Fortunately, these unrealistic depictions of success have driven CPR and AED training for the masses, which is good. The same kind of unrealistic expectations are driving the sale of defibrillators to offshore sailors, which is questionable at best. If you really want to reduce the chances of dying at sea consider spending your money on survival suits, a better life raft, a new SSB, a storm sail, or brighter running lights. Almost any piece of safety equipment will have a better chance of saving your life than a defibrillator.
Having said all of that, why should the cruising sailor learn CPR and the use of an AED? Primarily because you’re not always sailing. You probably travel to your boat by commercial airliner which will have a defibrillator and the ability to land near a hospital within minutes. Once on board, you might spend most of your time in a slip at a large marina in the city with a defibrillator in a box next to the fire extinguisher at the head of the pier.
Secondly, the techniques for rescue breathing and airway control taught as part of these courses are very important to marine rescue. Respiratory failure or arrest can be treated for hours with rescue breathing, as long as the heart is still beating. These cases may account for many of the dramatic saves attributed to CPR. The heart never stopped, but breathing did. The most likely examples include near-drowning, lightning strikes, and airway obstruction.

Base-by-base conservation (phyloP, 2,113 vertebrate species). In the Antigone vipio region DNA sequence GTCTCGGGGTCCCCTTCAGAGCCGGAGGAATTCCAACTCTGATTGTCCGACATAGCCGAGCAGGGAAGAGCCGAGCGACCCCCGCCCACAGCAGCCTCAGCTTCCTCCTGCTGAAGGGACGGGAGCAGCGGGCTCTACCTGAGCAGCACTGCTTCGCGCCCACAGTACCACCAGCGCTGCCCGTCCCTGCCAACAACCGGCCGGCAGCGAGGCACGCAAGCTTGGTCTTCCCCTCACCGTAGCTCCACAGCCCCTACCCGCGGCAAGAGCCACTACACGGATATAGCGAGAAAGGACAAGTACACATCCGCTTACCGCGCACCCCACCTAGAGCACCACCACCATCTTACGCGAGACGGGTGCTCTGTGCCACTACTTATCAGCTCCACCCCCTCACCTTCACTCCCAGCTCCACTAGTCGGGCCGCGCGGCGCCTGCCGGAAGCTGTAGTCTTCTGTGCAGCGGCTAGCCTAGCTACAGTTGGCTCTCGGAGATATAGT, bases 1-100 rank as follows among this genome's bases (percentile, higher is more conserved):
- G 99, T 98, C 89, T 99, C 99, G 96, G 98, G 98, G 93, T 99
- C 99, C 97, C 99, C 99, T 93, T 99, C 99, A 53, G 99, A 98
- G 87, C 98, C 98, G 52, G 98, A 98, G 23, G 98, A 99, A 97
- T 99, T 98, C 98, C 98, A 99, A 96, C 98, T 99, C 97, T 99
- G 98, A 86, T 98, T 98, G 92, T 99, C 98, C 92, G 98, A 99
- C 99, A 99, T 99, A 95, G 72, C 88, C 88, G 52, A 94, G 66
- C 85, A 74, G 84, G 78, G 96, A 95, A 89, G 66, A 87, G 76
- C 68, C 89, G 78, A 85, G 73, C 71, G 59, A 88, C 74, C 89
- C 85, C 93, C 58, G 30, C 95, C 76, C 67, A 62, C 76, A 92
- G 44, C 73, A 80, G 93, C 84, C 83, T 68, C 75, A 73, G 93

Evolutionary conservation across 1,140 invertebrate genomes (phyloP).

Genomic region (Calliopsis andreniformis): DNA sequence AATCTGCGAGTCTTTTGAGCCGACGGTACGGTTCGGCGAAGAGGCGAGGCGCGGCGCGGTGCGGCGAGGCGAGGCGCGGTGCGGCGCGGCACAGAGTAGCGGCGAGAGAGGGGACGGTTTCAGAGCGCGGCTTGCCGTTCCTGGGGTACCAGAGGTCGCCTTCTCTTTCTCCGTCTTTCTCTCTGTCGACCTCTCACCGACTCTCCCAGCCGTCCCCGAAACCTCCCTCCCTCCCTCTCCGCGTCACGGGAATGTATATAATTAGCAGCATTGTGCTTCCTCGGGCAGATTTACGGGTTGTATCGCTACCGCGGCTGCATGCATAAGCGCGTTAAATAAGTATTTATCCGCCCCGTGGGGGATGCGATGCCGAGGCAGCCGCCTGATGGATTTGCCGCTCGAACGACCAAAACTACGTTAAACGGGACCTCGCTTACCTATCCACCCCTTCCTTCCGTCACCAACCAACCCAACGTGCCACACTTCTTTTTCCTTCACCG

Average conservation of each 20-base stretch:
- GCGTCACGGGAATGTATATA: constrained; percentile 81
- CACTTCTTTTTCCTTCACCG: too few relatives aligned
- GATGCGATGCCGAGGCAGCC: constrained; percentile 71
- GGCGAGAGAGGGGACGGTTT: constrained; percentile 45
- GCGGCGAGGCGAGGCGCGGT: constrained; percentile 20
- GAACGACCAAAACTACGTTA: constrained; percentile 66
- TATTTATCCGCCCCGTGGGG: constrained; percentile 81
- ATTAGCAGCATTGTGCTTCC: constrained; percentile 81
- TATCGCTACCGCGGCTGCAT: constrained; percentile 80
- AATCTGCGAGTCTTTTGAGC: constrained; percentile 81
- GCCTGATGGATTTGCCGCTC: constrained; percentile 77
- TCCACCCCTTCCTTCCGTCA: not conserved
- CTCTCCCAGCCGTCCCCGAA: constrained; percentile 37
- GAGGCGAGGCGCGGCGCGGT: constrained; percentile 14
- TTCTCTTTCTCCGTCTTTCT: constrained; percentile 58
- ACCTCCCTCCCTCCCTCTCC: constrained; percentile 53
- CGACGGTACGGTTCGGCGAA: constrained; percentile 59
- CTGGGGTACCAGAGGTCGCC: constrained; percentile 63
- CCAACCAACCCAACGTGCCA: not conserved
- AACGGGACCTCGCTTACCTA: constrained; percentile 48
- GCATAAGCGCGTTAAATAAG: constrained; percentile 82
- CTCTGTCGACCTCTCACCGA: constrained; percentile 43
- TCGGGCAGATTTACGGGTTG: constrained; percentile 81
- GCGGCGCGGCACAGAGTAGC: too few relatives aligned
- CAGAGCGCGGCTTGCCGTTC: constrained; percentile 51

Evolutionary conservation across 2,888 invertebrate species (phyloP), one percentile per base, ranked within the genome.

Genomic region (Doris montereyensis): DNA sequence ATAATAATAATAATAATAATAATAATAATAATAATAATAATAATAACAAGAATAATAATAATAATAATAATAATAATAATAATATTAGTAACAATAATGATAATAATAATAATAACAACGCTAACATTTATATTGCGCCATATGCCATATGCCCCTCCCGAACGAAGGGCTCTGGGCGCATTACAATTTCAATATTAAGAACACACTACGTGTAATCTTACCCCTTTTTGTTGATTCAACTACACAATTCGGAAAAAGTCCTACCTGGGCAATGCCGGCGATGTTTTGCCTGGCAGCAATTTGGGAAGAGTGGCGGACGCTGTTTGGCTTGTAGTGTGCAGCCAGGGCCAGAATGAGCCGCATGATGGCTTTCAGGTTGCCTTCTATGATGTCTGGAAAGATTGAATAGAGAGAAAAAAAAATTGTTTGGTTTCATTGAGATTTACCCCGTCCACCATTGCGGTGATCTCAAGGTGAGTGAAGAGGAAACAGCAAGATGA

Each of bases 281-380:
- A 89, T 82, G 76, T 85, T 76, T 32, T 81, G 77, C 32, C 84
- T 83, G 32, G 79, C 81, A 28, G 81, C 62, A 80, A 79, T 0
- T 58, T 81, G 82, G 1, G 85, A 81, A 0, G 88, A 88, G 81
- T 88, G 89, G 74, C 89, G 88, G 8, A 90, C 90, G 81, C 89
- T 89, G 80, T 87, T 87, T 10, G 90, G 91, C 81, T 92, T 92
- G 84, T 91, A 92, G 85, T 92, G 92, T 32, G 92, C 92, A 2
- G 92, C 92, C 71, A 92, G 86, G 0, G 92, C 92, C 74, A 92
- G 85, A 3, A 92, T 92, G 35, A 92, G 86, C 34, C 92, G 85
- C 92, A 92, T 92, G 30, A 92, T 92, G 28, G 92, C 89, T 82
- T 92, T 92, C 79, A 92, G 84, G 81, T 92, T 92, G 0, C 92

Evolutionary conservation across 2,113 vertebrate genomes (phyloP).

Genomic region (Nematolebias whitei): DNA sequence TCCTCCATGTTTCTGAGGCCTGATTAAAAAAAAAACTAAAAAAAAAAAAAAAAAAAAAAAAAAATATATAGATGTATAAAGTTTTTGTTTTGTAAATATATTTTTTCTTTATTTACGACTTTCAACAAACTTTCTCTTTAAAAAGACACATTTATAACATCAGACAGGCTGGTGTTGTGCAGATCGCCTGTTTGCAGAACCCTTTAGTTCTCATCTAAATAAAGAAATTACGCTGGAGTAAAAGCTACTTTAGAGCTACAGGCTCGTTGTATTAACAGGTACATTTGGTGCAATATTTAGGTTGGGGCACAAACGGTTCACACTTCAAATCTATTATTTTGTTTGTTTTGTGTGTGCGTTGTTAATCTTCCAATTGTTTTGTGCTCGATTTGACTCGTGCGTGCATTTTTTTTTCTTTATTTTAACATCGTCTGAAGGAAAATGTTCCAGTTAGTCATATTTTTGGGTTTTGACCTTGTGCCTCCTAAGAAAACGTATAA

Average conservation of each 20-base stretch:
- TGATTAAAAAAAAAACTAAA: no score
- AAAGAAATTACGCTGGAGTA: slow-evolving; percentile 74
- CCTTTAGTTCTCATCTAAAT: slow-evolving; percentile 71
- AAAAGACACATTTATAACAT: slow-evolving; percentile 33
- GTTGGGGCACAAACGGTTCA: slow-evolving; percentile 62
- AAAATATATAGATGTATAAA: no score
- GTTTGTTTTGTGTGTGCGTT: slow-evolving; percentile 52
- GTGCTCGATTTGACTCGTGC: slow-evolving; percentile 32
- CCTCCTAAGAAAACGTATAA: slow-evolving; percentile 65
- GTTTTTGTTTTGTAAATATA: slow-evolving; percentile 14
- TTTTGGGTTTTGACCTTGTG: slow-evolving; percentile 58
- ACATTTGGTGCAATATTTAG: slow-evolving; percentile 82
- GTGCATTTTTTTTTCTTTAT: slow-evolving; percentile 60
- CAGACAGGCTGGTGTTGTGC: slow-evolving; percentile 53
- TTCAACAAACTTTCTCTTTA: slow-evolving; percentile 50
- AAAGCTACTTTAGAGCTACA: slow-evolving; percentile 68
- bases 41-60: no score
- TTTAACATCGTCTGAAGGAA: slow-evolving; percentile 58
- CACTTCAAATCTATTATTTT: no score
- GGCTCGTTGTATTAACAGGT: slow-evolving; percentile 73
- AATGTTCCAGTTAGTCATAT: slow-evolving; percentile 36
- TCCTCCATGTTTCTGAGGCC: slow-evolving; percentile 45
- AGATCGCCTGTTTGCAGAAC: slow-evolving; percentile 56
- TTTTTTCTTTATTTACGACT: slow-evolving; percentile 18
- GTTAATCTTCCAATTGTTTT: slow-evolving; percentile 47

CPR courses are available everywhere for minimal tuition. The major providers are the American Heart Association and the Red Cross, but a number of other organizations have developed their own, very similar programs. Choose one that includes rescue breathing. Some of the very short programs, like the American Heart Association’s Hands Only CPR, have stopped teaching rescue breathing in favor of just chest compressions and early defibrillation. You might want the longer Health Care Provider or Professional Rescuer program.
Wilderness Medical Associates includes CPR in its Wilderness Advanced First Aid and Wilderness First Responder courses. The curriculum also includes wilderness protocols for CPR that call for the cessation of efforts after 30 minutes of pulselessness, or anytime the process puts the rescuers at risk. The protocols also outline the reasons not to start CPR in cases of trauma arrest, risk to rescuers, and severe hypothermia. You will probably be taught otherwise in urban context courses, but that’s fine for the city.
Please see Dr. Johnson's blog post on prolonged CPR at wildmed.com here
. If you actually hear about someone being successfully defibrillated offshore aboard a small vessel and living to tell about it, please send us the details. As far as we know, it has not happened yet.
For more information about CPR and Emergency Cardiac Care, see www.americanheart.org.
“At sea as in the mountains, it is just as important to know when you don’t have a medical emergency as when you do.”